sounds like an oxymoron. What is being linked to what? Does
the linker need to manipulate such a static variable?

Steve
Oct 30 '06 #5

P: n/a
On Mon, 30 Oct 2006 21:33:40 +0000 (UTC), sp*****@speedymail.org
(Steve Pope) wrote in comp.lang.c++:
Bart <ba***********@gmail.comwrote:
The keyword 'static' declares an object with internal linkage. The
#include just copies and pastes the contents of the header into the
source code. This means you've just defined TWO different objects with
internal linkage - one in each of your translation units. Probably not
what you intended, is it?

What does the phrase "internal linkage" mean here? It almost
sounds like an oxymoron. What is being linked to what? Does
the linker need to manipulate such a static variable?

Steve
Every identifier in a C++ program has several attributes, and linkage
is one of them. There are exactly three types of linkage, external,
internal, and no linkage.

Internal linkage is defined in the C++ standard like this: "When a
name has internal linkage, the entity it denotes can be referred to by
name from other scopes in the same translation unit."

This differs from identifiers defined at block scope, which cannot be
referred to by name outside of the scope in which it was defined.

--
Jack Klein
Home: http://JK-Technology.Com
FAQs for
comp.lang.c http://c-faq.com/
comp.lang.c++ http://www.parashift.com/c++-faq-lite/
alt.comp.lang.learn.c-c++
http://www.contrib.andrew.cmu.edu/~a...FAQ-acllc.html
Oct 31 '06 #6

P: n/a
Jack Klein <ja*******@spamcop.netwrote:
>(Steve Pope) wrote in comp.lang.c++:
>What does the phrase "internal linkage" mean here? It almost
sounds like an oxymoron. What is being linked to what? Does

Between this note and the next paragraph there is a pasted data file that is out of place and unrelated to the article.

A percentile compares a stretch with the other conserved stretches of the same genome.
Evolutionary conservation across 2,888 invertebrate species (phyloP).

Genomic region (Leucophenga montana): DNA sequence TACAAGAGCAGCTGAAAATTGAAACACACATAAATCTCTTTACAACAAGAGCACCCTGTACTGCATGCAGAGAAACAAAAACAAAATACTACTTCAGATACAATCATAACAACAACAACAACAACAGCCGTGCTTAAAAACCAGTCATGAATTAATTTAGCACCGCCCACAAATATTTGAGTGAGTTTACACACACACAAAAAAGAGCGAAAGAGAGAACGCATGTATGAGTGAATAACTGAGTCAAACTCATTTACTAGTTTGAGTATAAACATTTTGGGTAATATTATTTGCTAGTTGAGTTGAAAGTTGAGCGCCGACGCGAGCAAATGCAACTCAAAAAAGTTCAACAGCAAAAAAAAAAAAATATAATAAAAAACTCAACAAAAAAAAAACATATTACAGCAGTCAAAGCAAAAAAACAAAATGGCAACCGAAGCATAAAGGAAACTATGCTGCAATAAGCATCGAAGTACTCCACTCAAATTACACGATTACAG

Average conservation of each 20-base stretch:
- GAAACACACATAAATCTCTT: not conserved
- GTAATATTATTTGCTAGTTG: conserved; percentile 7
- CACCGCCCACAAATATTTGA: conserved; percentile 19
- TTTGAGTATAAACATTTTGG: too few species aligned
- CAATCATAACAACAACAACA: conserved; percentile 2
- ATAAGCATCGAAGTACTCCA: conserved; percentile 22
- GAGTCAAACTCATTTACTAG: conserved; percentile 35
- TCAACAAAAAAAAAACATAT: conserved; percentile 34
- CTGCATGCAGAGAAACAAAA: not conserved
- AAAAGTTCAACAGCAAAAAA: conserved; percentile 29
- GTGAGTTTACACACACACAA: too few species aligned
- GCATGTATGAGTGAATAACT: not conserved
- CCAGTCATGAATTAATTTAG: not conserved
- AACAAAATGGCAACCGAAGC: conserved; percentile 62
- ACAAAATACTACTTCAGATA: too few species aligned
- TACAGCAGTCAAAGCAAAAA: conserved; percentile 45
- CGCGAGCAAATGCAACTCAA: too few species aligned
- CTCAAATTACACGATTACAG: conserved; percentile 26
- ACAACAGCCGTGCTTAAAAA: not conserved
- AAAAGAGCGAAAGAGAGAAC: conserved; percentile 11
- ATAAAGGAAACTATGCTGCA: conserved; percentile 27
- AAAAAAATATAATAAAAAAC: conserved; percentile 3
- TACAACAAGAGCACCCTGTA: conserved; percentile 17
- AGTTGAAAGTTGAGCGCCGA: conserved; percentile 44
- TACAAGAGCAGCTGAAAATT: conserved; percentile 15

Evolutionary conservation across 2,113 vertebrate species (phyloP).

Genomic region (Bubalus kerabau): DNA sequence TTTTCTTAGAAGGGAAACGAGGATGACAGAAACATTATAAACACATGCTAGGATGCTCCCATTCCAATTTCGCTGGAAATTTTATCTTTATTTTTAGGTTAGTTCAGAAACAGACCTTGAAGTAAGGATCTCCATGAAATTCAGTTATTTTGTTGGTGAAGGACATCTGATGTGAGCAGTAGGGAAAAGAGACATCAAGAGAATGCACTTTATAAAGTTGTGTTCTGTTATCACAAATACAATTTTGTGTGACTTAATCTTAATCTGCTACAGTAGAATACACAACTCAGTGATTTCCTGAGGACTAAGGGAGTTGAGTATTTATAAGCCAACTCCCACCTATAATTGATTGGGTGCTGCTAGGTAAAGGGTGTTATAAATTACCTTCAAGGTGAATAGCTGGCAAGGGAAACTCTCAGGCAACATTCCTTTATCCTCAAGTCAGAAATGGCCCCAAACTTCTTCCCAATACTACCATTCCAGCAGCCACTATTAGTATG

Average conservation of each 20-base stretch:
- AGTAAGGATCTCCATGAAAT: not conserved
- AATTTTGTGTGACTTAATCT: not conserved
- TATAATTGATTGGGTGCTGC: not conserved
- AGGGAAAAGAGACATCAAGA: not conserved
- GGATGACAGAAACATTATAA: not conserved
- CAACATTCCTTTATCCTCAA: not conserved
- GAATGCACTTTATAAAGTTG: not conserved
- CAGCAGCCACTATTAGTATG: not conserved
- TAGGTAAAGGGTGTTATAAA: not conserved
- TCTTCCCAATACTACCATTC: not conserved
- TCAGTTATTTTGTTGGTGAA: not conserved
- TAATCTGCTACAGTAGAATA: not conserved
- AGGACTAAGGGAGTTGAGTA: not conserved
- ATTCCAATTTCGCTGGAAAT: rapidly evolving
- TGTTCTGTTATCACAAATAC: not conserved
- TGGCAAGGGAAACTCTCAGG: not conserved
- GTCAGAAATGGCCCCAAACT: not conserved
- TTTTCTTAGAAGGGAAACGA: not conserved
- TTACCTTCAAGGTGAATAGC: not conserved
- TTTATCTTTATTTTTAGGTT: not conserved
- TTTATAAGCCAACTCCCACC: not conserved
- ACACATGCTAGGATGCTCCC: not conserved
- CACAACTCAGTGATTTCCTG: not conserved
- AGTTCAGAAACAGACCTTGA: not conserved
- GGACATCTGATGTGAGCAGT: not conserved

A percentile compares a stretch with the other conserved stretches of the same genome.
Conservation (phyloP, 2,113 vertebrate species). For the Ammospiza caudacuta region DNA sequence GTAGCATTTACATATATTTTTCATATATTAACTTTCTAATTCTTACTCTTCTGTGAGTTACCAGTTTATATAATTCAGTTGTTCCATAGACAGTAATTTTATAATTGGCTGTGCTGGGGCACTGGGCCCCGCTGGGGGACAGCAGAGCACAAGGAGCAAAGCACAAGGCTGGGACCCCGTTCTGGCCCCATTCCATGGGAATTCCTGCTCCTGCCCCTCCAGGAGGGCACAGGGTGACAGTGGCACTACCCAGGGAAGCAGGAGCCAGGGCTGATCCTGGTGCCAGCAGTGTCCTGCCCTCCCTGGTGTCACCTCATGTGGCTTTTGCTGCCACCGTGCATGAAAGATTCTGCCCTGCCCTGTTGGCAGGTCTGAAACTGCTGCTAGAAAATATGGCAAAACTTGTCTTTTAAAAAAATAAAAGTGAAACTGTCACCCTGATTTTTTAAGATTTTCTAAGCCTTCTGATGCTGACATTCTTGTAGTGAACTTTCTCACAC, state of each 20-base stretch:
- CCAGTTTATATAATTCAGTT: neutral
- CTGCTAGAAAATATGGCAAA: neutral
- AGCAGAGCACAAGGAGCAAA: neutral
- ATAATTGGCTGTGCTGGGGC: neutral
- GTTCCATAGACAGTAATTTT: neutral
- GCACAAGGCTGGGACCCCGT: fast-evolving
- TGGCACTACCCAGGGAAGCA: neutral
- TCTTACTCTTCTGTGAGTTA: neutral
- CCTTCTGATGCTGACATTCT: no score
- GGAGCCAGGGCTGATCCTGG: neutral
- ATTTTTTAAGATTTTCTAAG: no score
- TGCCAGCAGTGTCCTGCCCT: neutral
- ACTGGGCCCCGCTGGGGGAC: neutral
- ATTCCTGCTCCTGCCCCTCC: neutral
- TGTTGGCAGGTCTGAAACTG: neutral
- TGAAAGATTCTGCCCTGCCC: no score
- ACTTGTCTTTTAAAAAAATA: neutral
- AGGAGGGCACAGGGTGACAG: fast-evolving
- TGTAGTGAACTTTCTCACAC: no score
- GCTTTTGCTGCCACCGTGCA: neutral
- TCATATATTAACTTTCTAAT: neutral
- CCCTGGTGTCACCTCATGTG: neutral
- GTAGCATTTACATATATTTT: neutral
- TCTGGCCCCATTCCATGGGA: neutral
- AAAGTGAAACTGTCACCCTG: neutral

the linker need to manipulate such a static variable?
>Every identifier in a C++ program has several attributes, and linkage
is one of them. There are exactly three types of linkage, external,
internal, and no linkage.
>Internal linkage is defined in the C++ standard like this: "When a
name has internal linkage, the entity it denotes can be referred to by
name from other scopes in the same translation unit."
>This differs from identifiers defined at block scope, which cannot be
referred to by name outside of the scope in which it was defined.
Thanks. I find the choice of words -- "internal linkage" --
un-intuitive, relative to say "local to one source file", but
that's of no consequence here. ;)

Steve
of little
Oct 31 '06 #7

P: n/a
Steve Pope wrote:
[..] I find the choice of words -- "internal linkage" --
un-intuitive, relative to say "local to one source file", but
that's of no consequence here. ;)
It's unintuitive for a newcomer who never dealt with the table
of *external* symbols for a module (no offence intended). What
is the opposite of 'external'? See?

'External' has unfortunately two meanings. And I don't think
there is a way to overcome that. OOH, it's a symbol that cannot
be resolved locally, and as such is deemed to come from outside.
OTOH it's a symbol visible from outside, a symbol to which other
modules can refer (thus for other modules it also is 'external')
by name. 'Internal' is basically the opposite of both of those
meanings, i.e. defined inside and referred inside [the module].

V
--
Please remove capital 'A's when replying by e-mail
I do not respond to top-posted replies, please don't ask
Oct 31 '06 #8

P: n/a
Geo

Victor Bazarov wrote:
Julián Albo wrote:
[..]
Non static global variables have external linkage, [..]

Nit-pick: .. unless they are declared 'const'.
If they are 'const', are they 'variables' !

Oct 31 '06 #9

P: n/a
Geo wrote:
Victor Bazarov wrote:
Julián Albo wrote:
[..]
Non static global variables have external linkage, [..]
Nit-pick: .. unless they are declared 'const'.

If they are 'const', are they 'variables' !
Yes. Technically, the C++ standard defines a 'variable' as being
"introduced by the declaration of an object". That's different than the
mathematical meaning of a 'variable'.

Regards,
Bart.

Oct 31 '06 #10

P: n/a
Victor Bazarov <v.********@comAcast.netwrote:
>Steve Pope wrote:
>[..] I find the choice of words -- "internal linkage" --